Another river worth visiting is the Roaring Fork. While also in great condition for floating, that has created a raft/boat hatch that makes wading a better option. Like the Colorado, nymphing the deeper runs is often your best bet when boat traffic is heavy.Learn more »
As we move into August, many anglers find the fishing slows. There are several possible reasons for this. One, there’s an abundance of food, so the fish can afford to be picky. Further, trout have been exposed to a large number of manmade “food” items, and fish do tend to become a bit more wary. Savvy anglers adjust by fishing less-pressured waters and trying new tactics (time, location, lure/fly/bait and presentations).
South Park waters have been seeing a lot of pressure these recent weeks, but some waters continue to produce well. Jefferson Lake is worth the drive if you’re looking for fast action. While baits are popular, the fly-fishers, either long rods or spinning with fly and a bubble, have been doing best, as there’s been plenty of surface action. Any small pattern in black or peacock has a good chance of working.Learn more »
There’s an old adage commonly known among both Colorado’s natives and transplants: come for the winter, but stay for the summer.
For South Carolina native Kyle McKenzie, 30, Colorado’s draw was just the opposite. He came for the water. Winters just happen to be one of state’s most valuable perks.Learn more »
Rivers continue to fish well, and many are offering some outstanding dry fly-fishing. A couple of things to keep in mind: Afternoon storms can quickly muddy things up. Such is the case with the lower Colorado River. We are moving into the time of year when hot weather, coupled with low flows, can result in water temperatures exceeding 70 degrees. Please avoid fishing at those times, as it can stress fish beyond their ability to recover. Opt to fish still waters or tailwaters.
Of the area rivers, the Eagle is offering outstanding wade fishing. Excellent dry fly action is occurring; it just depends on where and when you fish as to what will work best. Patterns to have on hand should imitate pale morning duns, caddis, small stones, ants and hoppers. Nymphs are always an option when surface action is quiet; pheasant tails, prince nymphs, midges, small stones and caddis larva are always good choices.Learn more »
Summit County Fishing Report: Rivers continue to be best optionsJuly 23, 2013 —
Rivers continue to be one of the better fishing options at this time. Flows, for the most part, are perfect, water temperatures are still good, and excellent hatches are occurring with regularity. Toss in a few terrestrials, and you have the fly-fisher’s dream — although, afternoon storms can quickly discolor the water.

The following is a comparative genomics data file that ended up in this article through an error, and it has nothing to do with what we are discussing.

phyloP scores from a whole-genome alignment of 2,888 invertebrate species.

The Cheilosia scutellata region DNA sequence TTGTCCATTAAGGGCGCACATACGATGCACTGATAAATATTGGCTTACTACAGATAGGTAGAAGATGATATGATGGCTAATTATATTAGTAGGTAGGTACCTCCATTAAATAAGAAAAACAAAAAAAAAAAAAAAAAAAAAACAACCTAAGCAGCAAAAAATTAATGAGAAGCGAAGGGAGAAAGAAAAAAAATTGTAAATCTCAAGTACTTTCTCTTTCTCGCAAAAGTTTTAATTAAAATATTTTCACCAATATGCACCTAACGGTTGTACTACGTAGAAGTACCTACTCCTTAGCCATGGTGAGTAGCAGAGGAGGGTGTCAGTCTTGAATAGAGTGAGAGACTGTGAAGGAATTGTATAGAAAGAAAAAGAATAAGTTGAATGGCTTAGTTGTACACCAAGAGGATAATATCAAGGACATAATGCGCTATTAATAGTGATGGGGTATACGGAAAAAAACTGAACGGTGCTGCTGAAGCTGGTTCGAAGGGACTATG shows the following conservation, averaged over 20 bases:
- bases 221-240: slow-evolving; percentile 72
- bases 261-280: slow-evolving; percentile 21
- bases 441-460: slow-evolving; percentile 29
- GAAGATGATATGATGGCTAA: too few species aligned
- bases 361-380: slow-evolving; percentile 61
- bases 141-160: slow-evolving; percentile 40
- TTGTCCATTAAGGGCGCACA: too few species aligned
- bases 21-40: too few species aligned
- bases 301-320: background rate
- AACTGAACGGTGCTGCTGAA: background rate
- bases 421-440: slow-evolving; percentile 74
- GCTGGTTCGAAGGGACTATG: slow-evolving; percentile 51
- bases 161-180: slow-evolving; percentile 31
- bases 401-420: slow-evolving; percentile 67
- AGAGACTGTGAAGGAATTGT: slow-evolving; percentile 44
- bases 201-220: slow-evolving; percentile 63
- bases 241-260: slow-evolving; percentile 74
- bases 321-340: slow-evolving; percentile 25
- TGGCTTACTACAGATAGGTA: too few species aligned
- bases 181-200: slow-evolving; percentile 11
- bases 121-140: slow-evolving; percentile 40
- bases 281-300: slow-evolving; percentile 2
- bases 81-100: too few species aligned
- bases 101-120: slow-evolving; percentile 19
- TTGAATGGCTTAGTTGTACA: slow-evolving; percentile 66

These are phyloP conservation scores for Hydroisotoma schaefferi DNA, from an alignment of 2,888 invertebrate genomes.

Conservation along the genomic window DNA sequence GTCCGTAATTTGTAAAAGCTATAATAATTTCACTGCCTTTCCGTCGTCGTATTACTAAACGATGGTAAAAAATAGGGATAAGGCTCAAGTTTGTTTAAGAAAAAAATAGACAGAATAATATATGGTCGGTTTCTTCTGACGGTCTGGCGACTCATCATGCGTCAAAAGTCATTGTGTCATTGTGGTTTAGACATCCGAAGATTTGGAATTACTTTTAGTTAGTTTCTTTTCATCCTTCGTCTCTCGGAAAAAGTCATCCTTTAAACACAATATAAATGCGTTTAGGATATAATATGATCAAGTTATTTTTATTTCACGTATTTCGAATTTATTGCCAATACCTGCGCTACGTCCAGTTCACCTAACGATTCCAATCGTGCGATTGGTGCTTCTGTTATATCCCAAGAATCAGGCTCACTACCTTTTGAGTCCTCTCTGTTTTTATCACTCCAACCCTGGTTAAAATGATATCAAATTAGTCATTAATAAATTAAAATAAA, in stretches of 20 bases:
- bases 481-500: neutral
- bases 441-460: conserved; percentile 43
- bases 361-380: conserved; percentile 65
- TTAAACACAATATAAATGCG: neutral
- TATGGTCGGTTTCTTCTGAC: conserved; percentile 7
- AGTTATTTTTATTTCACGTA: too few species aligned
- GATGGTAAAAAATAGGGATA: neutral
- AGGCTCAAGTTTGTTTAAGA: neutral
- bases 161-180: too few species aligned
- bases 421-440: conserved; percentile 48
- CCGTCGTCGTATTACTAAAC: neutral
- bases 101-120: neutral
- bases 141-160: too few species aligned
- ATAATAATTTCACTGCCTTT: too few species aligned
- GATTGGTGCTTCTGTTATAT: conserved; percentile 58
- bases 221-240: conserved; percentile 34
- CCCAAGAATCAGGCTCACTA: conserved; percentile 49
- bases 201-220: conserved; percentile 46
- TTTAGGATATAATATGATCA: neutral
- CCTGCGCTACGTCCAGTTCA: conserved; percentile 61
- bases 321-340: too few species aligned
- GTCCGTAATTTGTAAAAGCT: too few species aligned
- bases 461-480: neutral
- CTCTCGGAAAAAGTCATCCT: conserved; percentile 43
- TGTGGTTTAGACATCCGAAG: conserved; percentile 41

The Upper Colorado River is a great choice at this time. Flows are strong, so use caution wading. Anglers will find solid dry fly action; mayfly and caddis patterns are a good choice. Small stones and hoppers are also worth trying. Nymphing is a good option when there isn’t an obvious hatch. Small stones, prince nymphs, San Juan worms and pheasant tails have been productive. Leach patterns and small spinners will also produce in the deeper runs.
Nearby Gore Creek offers anglers a small-stream experience, although it has been running a bit high and off color due to storms as of late. When clear, the dry fly action has been good with caddis and mayfly patterns. Use lighter tippet, as fishing pressure has the fish a tad spooky.
The Eagle River has also been off-colored due to afternoon rain. Come evening, when it’s running clear, look for some excellent dry fly action with caddis patterns. On breezy afternoons, ant patterns are a great choice.
Dillon Reservoir continues to produce well. Those looking to kick back with a cooler and fish with bait are seeing decent action in Frisco Bay with dough baits, such as PowerBait. Typically, early mornings are best. Evening anglers have been doing decent with a fly and bubble rig. Slowing down the retrieve (no visible wake) will often produce best.
Pike fishers are doing well right now at Williams Fork Reservoir. The only issue has been size, with most fish running less than 30 inches. Working the deeper edges will often produce a larger fish, and keep moving.
Nearby Sylvan Lake has been seeing damselflies coming off in force. These makes for exciting fishing with large dry flies. Don’t hesitate to fish smaller nymphs if the damsels fail to produce. Consider calibaetis, pheasant tails and soft hackles.
Those looking for lake trout might consider Mount Elbert Forebay. Using sucker-tipped jigs vertically jigged in 10 to 30 feet of water has been producing good action. While fish can be taken all day, the evening action has been the best.
Dave Coulson is the Colorado state editor for www.fishexplorer.com. He contributes a weekly fishing report to the Summit Daily.